Commented Aug 29, 2018 at 15:08

I used MarkGr's answer and developed this solution. First, create a batch file called RunTemplate.bat in a separate tools folder above the main solution folder. The batch file just has the line:

"%CommonProgramFiles%\Microsoft Shared\TextTemplating\1.2\texttransform.exe" -out %1.cs -P %2 -P "%ProgramFiles%\Reference Assemblies\Microsoft\Framework\v3.5" %1.tt

This batch file takes 2 parameters... %1 is the path to the .tt file without the .tt extension. %2 is the path to any DLLs referred to by Assembly directives in the template.

Next, go into the Project Properties of the project containing the T4 template. Go into Build Events and add the following Pre-build event command line:

$(SolutionDir)..\..\tools\RunTemplate.bat $(ProjectDir)MyTemplate $(OutDir)

replacing MyTemplate with filename of your .tt file (i.e. MyTemplate.tt) without the .tt extension. This will have the result of expanding the template to produce MyTemplate.cs before building the project. Then the actual build will compile MyTemplate.cs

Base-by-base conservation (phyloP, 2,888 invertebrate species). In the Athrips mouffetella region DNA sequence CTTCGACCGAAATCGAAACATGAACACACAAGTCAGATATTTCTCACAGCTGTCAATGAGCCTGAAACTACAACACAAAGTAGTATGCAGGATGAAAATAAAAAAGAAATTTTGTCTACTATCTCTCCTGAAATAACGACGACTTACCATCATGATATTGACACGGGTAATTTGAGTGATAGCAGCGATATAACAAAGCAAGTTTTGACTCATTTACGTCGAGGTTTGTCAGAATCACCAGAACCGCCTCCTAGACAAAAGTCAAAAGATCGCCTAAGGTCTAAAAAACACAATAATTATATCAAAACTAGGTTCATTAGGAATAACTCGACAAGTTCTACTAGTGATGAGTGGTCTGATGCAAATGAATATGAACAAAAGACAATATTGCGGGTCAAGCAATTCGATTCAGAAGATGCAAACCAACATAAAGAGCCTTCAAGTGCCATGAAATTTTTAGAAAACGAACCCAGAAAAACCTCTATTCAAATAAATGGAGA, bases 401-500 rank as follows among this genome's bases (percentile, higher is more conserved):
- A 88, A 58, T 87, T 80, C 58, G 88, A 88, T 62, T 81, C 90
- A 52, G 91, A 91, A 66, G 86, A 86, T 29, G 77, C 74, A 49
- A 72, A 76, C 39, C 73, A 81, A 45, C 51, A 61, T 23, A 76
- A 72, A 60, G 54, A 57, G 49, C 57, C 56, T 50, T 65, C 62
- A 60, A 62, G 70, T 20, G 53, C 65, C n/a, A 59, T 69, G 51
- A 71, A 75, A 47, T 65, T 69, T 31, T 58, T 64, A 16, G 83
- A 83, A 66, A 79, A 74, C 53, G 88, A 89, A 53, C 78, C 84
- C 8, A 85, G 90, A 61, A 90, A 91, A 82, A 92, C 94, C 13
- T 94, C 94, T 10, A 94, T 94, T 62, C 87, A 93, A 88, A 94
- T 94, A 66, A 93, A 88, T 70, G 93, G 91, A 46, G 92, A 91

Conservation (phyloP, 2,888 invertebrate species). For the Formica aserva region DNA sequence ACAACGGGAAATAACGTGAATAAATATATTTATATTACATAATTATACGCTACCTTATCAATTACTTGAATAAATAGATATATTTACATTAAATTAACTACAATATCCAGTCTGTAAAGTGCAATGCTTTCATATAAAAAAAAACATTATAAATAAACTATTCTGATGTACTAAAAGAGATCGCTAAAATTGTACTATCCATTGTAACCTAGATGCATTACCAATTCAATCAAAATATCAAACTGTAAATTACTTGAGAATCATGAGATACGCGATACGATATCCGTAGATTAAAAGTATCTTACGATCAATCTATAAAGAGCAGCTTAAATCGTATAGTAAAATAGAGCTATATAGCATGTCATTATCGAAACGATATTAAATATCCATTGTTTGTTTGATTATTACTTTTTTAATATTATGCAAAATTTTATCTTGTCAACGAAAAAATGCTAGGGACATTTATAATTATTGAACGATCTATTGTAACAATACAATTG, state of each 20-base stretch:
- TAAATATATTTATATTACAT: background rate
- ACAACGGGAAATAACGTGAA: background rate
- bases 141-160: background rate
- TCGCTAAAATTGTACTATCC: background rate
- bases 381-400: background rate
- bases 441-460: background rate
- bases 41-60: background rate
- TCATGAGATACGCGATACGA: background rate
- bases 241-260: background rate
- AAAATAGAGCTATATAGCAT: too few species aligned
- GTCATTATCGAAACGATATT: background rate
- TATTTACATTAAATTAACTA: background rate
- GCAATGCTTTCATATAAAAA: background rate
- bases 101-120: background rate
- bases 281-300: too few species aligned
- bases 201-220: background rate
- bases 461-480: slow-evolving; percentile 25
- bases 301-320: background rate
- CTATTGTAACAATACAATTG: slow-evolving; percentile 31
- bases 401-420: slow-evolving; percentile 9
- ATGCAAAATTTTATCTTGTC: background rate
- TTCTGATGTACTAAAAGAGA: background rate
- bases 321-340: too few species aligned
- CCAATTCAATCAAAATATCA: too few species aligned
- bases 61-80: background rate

Recently found this great VS plugin, Chirpy.

Not only does it generate your T4 on a build, but it allows T4-based approach to minification of javascript, CSS, and even lets you use LESS syntax for your CSS!


Probably the simplest way is to install a Visual Studio extension called AutoT4.

It runs all T4 templates on build automagically.

  • Agreed! Configurable, and works with VS 2015. It even supports use of the EnvDTE assembly (for getting build configuration), which not all methods do. The only downside is that all team members have to install the extension.